I'm trying to solve this question on a contest programming judge.

Description of the problem:

There are N birds in a forest, each in their respective tree. There are N tired crows in this forest, and they wish to land in different trees as soon as possible (crows are extremely quarrelsome and they can't share the same tree). Every Pi minutes, the i-th bird leaves the tree to fly a little bit, and you can consider that it returns immediately. Every Ci minutes, the i-th crow can try to land in a tree which there's no bird or can just keep flying. You can consider that crows are faster than birds and if the bird leaves the tree at the same minute that a crow tries to land in it, the crow will land faster. Given an optimal strategy between the crows, what is the earliest time in which every crow will be relaxing, each one in a different tree?

Description of the input:

The first line contains an integer T (1 ≤ T ≤ 100), the number of test cases. Each test case starts with an integer N (1 ≤ N ≤ 9), the number of birds and crows. The second line contains N integers Pi (1 ≤ Pi ≤ 10⁴), as described in the problem statement. The third and last line of each test case contains N integers Ci (1 ≤ Ci ≤ 10⁴), as also described in the problem statement.

Description of the output:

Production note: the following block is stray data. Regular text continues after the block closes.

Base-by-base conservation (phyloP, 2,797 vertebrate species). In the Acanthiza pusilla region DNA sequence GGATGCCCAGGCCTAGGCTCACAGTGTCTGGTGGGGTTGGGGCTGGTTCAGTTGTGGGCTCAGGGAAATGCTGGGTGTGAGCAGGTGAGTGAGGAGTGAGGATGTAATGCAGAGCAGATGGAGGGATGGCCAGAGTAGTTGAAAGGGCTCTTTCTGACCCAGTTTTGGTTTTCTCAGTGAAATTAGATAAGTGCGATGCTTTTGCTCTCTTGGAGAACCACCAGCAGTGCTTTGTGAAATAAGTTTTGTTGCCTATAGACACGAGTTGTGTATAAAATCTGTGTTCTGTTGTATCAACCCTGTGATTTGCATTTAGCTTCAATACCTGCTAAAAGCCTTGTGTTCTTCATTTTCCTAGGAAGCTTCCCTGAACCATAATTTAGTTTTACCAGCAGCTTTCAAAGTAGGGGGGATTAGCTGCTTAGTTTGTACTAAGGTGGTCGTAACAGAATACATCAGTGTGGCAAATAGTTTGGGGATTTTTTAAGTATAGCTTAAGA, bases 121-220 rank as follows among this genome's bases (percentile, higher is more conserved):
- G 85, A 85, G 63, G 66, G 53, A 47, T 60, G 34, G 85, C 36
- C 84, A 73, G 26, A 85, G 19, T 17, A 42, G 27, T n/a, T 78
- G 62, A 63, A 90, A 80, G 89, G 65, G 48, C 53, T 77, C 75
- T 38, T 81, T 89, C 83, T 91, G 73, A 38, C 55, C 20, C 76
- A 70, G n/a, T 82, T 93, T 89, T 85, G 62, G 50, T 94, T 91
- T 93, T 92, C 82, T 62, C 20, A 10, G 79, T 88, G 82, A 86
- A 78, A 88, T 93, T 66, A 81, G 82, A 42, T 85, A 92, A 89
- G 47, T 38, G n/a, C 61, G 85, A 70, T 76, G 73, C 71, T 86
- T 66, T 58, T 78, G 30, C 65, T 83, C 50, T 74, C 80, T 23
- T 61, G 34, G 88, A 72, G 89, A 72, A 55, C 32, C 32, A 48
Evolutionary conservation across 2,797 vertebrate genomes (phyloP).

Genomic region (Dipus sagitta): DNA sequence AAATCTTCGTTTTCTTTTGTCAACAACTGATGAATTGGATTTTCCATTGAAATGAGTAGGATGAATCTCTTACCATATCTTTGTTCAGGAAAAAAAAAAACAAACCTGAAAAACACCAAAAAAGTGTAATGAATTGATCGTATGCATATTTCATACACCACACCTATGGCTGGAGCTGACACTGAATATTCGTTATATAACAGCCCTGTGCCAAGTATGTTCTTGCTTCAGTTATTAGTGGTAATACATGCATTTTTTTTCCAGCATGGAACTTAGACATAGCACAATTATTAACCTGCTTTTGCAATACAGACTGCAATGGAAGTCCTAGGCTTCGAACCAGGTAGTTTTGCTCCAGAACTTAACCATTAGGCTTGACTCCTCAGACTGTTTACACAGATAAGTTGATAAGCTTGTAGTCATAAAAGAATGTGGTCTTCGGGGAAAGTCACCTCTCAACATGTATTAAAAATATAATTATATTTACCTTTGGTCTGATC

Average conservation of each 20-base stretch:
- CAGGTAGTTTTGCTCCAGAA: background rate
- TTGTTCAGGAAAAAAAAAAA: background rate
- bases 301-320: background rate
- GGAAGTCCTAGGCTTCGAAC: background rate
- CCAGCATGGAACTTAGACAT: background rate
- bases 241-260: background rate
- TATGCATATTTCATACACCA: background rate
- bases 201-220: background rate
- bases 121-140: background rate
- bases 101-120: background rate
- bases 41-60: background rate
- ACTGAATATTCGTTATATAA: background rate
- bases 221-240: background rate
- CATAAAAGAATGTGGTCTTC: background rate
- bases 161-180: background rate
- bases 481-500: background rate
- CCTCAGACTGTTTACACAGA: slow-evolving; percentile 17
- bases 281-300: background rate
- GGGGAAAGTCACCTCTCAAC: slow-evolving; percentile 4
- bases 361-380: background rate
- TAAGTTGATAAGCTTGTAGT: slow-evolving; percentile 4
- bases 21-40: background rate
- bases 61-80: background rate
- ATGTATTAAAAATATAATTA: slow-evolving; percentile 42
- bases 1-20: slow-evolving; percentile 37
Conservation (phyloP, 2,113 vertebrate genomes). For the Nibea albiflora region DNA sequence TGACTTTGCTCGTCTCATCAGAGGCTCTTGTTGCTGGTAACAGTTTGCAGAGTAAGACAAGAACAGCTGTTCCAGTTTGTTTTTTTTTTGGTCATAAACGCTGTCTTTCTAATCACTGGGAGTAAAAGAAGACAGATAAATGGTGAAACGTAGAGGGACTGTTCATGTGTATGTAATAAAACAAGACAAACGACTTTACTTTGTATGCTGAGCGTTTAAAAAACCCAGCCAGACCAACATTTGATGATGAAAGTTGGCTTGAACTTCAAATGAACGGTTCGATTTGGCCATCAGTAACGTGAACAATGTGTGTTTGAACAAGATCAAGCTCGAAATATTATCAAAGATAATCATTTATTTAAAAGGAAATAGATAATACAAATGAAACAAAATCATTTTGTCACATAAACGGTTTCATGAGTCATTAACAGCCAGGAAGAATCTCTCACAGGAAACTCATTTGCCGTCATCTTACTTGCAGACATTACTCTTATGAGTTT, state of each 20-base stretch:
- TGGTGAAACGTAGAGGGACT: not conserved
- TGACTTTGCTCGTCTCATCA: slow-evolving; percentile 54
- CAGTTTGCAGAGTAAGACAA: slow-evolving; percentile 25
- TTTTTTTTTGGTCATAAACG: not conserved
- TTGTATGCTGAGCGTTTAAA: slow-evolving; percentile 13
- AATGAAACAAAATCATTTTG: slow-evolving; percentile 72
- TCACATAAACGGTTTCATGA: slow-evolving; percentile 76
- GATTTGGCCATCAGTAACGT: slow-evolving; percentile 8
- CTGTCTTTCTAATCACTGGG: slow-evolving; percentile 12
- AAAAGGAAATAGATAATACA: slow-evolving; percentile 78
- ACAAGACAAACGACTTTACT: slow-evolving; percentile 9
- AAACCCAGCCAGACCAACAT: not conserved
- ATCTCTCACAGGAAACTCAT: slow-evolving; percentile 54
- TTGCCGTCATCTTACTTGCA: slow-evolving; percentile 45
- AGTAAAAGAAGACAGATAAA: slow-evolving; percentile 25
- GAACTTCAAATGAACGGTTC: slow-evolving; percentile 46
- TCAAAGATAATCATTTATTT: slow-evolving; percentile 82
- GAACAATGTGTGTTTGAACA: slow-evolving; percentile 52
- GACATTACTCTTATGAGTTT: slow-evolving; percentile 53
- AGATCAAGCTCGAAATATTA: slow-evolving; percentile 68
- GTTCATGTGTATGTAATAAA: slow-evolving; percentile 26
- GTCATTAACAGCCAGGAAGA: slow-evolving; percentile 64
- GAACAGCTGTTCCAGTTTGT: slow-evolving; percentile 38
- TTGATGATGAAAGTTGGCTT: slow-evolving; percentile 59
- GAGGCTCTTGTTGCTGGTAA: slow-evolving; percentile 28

For each test case print “Caso #X: Y”, where X is the number of the current case, starting at 1, and Y is the answer to the problem.

Example of Input:

1 3
2 2

Example of output:

Caso #1: 6
Caso #2: 1

To solve this problem, I observed that the minimum time of waiting can be obtained with a combination of the birds array with the crows array in which the LCM (least common multiple) would be the minimum one.

My solution generates all permutations of the birds array and compare with the crows array and from all the combinations takes the maximum LCM and for all the maximum LCM choose the minimum one. The limit of this problem is small. This made me think that the solution must be a brute force like this. But my solution is exceeding the time limit.

#include <stdio.h>
#include <math.h>
#include <limits.h>

typedef long long lld;

lld gcd(lld a, lld b)
    return (b ==  0) ? a : gcd(b, a % b);

lld lcm(lld a, lld b){
    return a*b/gcd(a,b);

lld permute(lld *birds, lld *crows, lld n, lld index){
    if(index == n){
        //choose the maximum lcm and return it
        lld aux = 1;
        for (int i = 0; i <= n; ++i)
            aux = fmax(aux,lcm(birds[i], crows[i]));
        return aux;

    lld t,ret = LONG_LONG_MAX;
    for (lld i = index; i <= n; ++i) {
        t = birds[index];
        birds[index] = birds[i];
        birds[i] = t;

        //from all combinations ... select the one which has the lowest maximum lcm
        ret = fmin(ret,permute(birds, crows, n, index+1));

        t = birds[index];
        birds[index] = birds[i];
        birds[i] = t;

    return ret;

int main(){
    lld t,n,birds[10],crows[10];
    for (int i = 1; i <= t; ++i) {
        for (int i = 0; i < n; ++i)

        for (int i = 0; i < n; ++i)

        lld ret = permute(birds, crows, n-1, 0);
        printf("Caso #%d: %lld\n",i,ret);


Some people just made it on 0 secs. Is there some way to optimize this?

  • 2
    \$\begingroup\$ That's a variant of the assignment problem, which can be solved in polynomial (\$O(n^3)\$) time, rather than your factorial approach, using the Hungarian algorithm. \$\endgroup\$ – Jaime Jul 26 '15 at 17:46

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